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On Sex & Violence
Sex and violence, the most-complained-of classic movie draws, also seem to draw the most complaints re my forager-farmer hypothesis, that many non-functional industry-era trends are due to a natural human tendency to return from farmer to forager ways with increasing wealth and comfort. So let me try again to clarify.
On violence, Bryan Caplan “suspect[s] forager societies had plenty of internal violence.” But I’ve talked mainly of farmers having more organized violence like war. (Quotes below.) Foragers may well have high murder rates, but those are individual acts of passion and retribution. It is farmers who taught themselves to be professional and organized killers, who could benefit from that, though yes with time farmers learned to have less war.
Hoe vs. plough agriculturalists shows that a simple hunter-gatherer vs. farmer narrative does not suffice. In some ways the hoe agriculturalist remains more like the hunter-gatherer, and in some ways more like his or her fellow agriculturalist. The most polygynous societies for example are arguably those of hoe based agriculturalists, as well as nomads. In contrast, hunter-gatherers and ploughman tend to be more monogamous, at least in a genetic sense.
On sex, I’ve consistently talked of “promiscuity,” not monogamy vs polygamy. (Quotes below.) The issue is how long relationships lasted, and tolerance for mating outside official relationships. Compared to farmers, foragers had shorter relations, and tolerated more unofficial mating. Polygamy is a stable long-term relation, and by tolerating more inequality is actually more farmer-like.
Now for those promised quotes.
[Foragers] talk more openly about sex, are more sexually promiscuous, and more accepting of divorce, abortion, homosexuality, and pre-marital and extra-marital sex. … They are less comfortable with war, domination, bragging, or money and material inequalities, and they push more for sharing and redistribution. …
[Farmers] have more self-sacrifice and self-control, … [and] are more faithful to their spouses and their communities. They make better warriors, and expect and prepare more for disasters like war, famine, and disease. They have a stronger sense of honor and shame, and enforce more social rules. … They … believe more … in powerful gods who enforce social norms. They envy less, and better accept human authorities and hierarchy, including hereditary elites at the top (who act more type A). … They are less bothered by violence in war, and toward foreigners, kids, slaves, and animals. (more)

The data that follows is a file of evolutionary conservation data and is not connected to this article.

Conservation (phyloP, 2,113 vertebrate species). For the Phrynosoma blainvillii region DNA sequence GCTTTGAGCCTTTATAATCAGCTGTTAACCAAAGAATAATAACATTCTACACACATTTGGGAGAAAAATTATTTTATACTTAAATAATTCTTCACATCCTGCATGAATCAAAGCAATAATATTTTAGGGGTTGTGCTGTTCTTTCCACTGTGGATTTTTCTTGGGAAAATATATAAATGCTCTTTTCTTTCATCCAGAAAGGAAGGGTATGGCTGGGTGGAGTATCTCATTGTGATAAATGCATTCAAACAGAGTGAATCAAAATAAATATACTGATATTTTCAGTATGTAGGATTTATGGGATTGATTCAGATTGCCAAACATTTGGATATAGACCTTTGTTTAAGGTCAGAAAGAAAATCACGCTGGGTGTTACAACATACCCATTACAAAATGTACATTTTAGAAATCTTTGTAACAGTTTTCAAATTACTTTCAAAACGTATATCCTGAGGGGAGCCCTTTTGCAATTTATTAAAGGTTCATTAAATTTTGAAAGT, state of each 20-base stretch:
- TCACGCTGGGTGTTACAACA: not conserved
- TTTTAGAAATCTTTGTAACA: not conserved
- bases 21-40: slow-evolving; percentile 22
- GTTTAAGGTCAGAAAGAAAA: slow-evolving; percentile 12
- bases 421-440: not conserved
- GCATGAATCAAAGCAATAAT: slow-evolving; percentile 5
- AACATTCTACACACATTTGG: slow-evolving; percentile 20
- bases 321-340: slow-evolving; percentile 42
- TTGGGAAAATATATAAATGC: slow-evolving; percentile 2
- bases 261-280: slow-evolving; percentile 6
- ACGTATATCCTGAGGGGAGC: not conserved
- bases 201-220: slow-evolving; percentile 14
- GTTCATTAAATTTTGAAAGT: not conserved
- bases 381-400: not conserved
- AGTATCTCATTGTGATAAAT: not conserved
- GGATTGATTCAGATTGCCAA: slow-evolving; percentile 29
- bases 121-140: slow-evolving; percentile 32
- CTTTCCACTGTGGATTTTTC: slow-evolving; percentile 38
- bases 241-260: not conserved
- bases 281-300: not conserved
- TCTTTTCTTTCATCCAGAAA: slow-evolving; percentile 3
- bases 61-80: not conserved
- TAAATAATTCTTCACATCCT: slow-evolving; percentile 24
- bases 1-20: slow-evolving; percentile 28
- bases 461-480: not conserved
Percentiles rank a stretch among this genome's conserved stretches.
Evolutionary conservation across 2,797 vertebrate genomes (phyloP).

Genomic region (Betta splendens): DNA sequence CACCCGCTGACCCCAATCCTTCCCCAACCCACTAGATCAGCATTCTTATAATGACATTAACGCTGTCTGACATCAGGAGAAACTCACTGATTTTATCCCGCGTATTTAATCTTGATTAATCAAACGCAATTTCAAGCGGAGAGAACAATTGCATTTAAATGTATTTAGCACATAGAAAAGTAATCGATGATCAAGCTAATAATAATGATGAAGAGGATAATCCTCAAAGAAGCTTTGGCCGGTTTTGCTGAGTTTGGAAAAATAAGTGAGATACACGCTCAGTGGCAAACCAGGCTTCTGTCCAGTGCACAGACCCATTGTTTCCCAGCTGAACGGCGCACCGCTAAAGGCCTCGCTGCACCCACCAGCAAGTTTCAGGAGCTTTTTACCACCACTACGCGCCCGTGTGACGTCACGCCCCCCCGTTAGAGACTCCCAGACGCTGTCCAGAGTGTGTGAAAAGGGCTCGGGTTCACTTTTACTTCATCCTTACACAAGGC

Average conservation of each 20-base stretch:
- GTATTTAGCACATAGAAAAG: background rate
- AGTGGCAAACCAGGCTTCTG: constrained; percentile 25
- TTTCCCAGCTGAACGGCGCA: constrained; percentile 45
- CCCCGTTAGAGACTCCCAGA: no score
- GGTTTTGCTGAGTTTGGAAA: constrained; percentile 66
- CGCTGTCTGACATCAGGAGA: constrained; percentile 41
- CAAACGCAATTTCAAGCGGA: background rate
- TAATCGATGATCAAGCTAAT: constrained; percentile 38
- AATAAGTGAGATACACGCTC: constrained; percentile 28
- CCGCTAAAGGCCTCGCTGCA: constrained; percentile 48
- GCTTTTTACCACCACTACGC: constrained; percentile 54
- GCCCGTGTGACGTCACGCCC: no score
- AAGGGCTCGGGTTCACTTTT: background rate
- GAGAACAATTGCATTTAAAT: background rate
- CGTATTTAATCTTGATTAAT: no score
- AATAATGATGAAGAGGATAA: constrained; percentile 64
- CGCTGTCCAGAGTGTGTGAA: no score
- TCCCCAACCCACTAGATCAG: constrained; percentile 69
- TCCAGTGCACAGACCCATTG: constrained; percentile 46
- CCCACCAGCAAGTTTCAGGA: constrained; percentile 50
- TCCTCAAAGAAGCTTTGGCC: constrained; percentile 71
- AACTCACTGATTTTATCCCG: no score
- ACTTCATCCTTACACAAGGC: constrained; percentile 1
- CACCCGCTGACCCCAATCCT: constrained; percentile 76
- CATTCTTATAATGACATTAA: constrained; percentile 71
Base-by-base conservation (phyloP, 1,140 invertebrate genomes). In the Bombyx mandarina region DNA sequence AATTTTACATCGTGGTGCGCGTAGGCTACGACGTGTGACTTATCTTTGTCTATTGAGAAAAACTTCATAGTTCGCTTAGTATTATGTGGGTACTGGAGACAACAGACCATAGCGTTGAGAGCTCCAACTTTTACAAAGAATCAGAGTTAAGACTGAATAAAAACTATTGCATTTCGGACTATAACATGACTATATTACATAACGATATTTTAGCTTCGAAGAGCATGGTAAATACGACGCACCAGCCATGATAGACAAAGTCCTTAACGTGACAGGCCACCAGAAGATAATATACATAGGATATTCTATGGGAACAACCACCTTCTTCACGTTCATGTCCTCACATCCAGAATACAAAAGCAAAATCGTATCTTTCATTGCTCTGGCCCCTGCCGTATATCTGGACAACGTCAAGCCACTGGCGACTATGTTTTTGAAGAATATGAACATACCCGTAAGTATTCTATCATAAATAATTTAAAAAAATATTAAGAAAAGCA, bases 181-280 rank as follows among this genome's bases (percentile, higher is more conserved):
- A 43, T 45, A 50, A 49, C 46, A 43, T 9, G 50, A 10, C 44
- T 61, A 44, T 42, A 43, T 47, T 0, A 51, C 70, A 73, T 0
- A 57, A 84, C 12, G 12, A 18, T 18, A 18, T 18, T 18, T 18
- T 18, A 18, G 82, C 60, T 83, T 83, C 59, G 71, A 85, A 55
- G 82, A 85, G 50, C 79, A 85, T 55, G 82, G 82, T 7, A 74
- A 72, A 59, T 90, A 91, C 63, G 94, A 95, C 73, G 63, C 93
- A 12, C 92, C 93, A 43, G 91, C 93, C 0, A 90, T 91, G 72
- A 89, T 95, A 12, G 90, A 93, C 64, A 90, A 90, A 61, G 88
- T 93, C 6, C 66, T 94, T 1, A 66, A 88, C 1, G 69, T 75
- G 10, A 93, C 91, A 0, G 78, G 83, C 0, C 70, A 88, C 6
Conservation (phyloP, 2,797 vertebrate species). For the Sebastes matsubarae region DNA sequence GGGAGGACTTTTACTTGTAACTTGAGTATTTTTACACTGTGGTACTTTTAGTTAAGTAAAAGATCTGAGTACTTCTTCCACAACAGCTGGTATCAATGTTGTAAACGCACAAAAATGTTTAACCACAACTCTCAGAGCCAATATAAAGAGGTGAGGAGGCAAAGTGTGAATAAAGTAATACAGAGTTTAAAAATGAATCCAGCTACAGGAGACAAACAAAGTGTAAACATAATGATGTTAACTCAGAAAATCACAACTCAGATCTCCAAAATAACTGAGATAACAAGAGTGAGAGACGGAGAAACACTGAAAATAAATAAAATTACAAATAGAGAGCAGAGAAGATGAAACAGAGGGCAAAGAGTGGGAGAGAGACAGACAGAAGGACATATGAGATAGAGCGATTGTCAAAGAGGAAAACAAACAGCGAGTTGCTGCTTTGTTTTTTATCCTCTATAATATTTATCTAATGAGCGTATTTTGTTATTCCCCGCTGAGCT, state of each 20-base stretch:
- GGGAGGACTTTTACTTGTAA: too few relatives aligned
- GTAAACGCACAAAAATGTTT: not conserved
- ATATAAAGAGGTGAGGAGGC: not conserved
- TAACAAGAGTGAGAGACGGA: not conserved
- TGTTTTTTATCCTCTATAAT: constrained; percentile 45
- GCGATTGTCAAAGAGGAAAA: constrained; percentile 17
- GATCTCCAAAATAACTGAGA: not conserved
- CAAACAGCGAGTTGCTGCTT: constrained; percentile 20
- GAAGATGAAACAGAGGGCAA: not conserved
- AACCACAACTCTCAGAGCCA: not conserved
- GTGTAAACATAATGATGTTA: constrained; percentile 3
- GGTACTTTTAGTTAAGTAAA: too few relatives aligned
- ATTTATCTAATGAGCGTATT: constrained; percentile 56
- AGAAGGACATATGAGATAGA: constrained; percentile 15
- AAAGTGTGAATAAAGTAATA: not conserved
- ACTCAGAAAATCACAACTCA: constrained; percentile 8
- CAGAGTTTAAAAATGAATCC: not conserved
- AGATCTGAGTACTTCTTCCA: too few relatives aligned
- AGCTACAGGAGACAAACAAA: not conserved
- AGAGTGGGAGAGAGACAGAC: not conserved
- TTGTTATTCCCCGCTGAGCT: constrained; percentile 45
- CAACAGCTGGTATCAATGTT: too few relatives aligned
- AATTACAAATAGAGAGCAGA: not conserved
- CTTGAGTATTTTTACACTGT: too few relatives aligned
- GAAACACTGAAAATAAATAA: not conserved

Sex at Dawn … is passionate, partisan, even snide. … But on their key claim, that forager females were sexually promiscuous, I am persuaded: they are basically right. … [It] also gets forager peacefulness right – see Chapter 13. …. our two closest primate relatives, chimps and bonobos, are quite sexually promiscuous. … when did the biologically-rare (3% of mammals) phenomena of (near) monogamy arise in our lineage, millions of years ago with the rise of humans, or ten thousand years ago with the rise of farming? And since our data on modern foragers suggests that farming at least greatly reduced promiscuity (especially for females), the big question is really whether lightning struck once or twice. (more)
Hadza man hunts big game to look sexy, even though that retrieves less food. Except that when a women he has sex with has a kid he thinks is his, he’ll gather more but less-sexy food, to give this woman ~1/2 of her food for one year, ~1/4 for the next two years, and declining amounts thereafter. Now, yes, this may be more pair-bonding than in chimps or bonobos. But it is also far less than the farmer ideal of life-long monogamy! (more)
When I say foragers were more promiscuous than farmers, I don’t mean they weren’t picky about sex partners, nor that they didn’t get jealous. I mean they changed partners lots more often than farmers do. (more)
Most confusion comes from seeking a one-way trend, as in “is there more or less war than in ancient times?” Problem is: overall, warfare increased, then decreased. … Yes, most of the “tribal” societies that anthropologists study have high rates of war. But most of these are intermediate forms between very distant ancestors and very modern societies, with many relatively modern features. … The rise in density before, during, and after farming seems to have been associated with a huge increase in war. Long ago, strong social norms limited violence within nomadic forager bands, and the fact that one gender typically moved to neighboring bands to find mates greatly discouraged attacking such bands. War was hard for foragers, as hostile victims were far away, at unpredictable locations, and with few physical goods worth taking; women taken in war could easily escape. Trading places, with predictable locations and trade worth taxing, made the first good war targets. (more; see also)